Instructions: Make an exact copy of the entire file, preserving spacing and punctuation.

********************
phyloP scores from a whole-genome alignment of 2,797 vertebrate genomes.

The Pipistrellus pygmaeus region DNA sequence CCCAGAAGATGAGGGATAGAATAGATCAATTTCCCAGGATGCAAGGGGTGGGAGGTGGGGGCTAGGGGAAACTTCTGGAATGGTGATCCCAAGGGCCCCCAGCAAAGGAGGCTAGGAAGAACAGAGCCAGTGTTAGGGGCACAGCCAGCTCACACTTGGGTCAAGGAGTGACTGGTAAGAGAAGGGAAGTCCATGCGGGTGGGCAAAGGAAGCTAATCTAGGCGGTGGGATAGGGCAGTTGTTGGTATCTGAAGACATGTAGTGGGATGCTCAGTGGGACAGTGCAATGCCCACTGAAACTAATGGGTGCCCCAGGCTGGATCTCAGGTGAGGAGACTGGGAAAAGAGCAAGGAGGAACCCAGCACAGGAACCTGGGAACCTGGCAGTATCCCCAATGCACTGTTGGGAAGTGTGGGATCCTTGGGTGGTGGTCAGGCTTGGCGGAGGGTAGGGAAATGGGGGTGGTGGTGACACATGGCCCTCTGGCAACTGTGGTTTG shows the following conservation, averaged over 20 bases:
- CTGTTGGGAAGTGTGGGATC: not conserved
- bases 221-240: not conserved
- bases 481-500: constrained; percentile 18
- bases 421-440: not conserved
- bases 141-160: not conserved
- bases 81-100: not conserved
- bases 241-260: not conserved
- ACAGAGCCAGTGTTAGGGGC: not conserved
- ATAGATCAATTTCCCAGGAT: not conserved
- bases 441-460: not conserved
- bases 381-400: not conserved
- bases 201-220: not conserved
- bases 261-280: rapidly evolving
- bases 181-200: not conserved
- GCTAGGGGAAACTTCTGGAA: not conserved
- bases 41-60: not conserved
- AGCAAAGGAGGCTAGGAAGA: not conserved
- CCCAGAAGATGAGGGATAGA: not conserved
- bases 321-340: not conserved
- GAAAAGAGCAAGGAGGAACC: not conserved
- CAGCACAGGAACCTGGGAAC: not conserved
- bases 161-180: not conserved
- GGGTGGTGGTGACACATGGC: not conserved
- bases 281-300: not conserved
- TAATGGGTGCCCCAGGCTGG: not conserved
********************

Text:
phyloP scores from a whole-genome alignment of 2,797 vertebrate genomes.

The Pipistrellus pygmaeus region DNA sequence CCCAGAAGATGAGGGATAGAATAGATCAATTTCCCAGGATGCAAGGGGTGGGAGGTGGGGGCTAGGGGAAACTTCTGGAATGGTGATCCCAAGGGCCCCCAGCAAAGGAGGCTAGGAAGAACAGAGCCAGTGTTAGGGGCACAGCCAGCTCACACTTGGGTCAAGGAGTGACTGGTAAGAGAAGGGAAGTCCATGCGGGTGGGCAAAGGAAGCTAATCTAGGCGGTGGGATAGGGCAGTTGTTGGTATCTGAAGACATGTAGTGGGATGCTCAGTGGGACAGTGCAATGCCCACTGAAACTAATGGGTGCCCCAGGCTGGATCTCAGGTGAGGAGACTGGGAAAAGAGCAAGGAGGAACCCAGCACAGGAACCTGGGAACCTGGCAGTATCCCCAATGCACTGTTGGGAAGTGTGGGATCCTTGGGTGGTGGTCAGGCTTGGCGGAGGGTAGGGAAATGGGGGTGGTGGTGACACATGGCCCTCTGGCAACTGTGGTTTG shows the following conservation, averaged over 20 bases:
- CTGTTGGGAAGTGTGGGATC: not conserved
- bases 221-240: not conserved
- bases 481-500: constrained; percentile 18
- bases 421-440: not conserved
- bases 141-160: not conserved
- bases 81-100: not conserved
- bases 241-260: not conserved
- ACAGAGCCAGTGTTAGGGGC: not conserved
- ATAGATCAATTTCCCAGGAT: not conserved
- bases 441-460: not conserved
- bases 381-400: not conserved
- bases 201-220: not conserved
- bases 261-280: rapidly evolving
- bases 181-200: not conserved
- GCTAGGGGAAACTTCTGGAA: not conserved
- bases 41-60: not conserved
- AGCAAAGGAGGCTAGGAAGA: not conserved
- CCCAGAAGATGAGGGATAGA: not conserved
- bases 321-340: not conserved
- GAAAAGAGCAAGGAGGAACC: not conserved
- CAGCACAGGAACCTGGGAAC: not conserved
- bases 161-180: not conserved
- GGGTGGTGGTGACACATGGC: not conserved
- bases 281-300: not conserved
- TAATGGGTGCCCCAGGCTGG: not conserved